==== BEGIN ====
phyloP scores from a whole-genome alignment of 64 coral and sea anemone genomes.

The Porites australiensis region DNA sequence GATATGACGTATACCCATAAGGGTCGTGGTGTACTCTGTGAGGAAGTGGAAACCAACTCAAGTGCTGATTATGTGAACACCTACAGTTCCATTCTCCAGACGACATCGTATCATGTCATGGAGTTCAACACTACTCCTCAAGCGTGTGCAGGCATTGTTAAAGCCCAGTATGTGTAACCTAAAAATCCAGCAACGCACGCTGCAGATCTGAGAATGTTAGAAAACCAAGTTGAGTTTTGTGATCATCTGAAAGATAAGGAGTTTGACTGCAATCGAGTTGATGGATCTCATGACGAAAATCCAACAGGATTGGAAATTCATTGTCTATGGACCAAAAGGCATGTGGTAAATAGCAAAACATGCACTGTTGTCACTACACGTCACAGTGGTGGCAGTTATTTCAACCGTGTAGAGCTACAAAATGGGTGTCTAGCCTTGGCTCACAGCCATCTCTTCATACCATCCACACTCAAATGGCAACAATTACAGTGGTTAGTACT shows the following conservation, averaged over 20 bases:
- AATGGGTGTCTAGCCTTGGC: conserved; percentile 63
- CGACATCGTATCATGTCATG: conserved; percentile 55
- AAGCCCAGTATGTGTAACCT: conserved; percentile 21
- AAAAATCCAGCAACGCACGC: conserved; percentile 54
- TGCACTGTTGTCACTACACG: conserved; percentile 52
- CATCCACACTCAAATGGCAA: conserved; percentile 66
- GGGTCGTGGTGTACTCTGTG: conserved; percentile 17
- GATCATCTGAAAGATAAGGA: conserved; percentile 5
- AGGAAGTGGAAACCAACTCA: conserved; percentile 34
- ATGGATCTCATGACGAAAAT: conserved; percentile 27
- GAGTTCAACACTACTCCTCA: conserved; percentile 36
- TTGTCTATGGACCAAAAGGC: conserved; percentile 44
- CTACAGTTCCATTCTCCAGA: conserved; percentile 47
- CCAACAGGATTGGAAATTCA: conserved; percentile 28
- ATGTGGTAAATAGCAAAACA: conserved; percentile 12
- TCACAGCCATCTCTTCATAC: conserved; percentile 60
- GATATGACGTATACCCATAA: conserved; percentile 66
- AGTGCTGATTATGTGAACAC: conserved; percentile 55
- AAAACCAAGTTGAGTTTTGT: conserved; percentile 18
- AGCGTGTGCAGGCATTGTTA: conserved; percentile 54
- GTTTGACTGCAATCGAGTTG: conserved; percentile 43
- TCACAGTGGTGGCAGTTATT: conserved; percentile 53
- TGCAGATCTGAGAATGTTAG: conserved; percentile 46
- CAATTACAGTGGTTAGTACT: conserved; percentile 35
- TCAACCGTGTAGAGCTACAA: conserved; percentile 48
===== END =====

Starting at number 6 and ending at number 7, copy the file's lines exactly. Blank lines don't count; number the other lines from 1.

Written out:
- AAAAATCCAGCAACGCACGC: conserved; percentile 54
- TGCACTGTTGTCACTACACG: conserved; percentile 52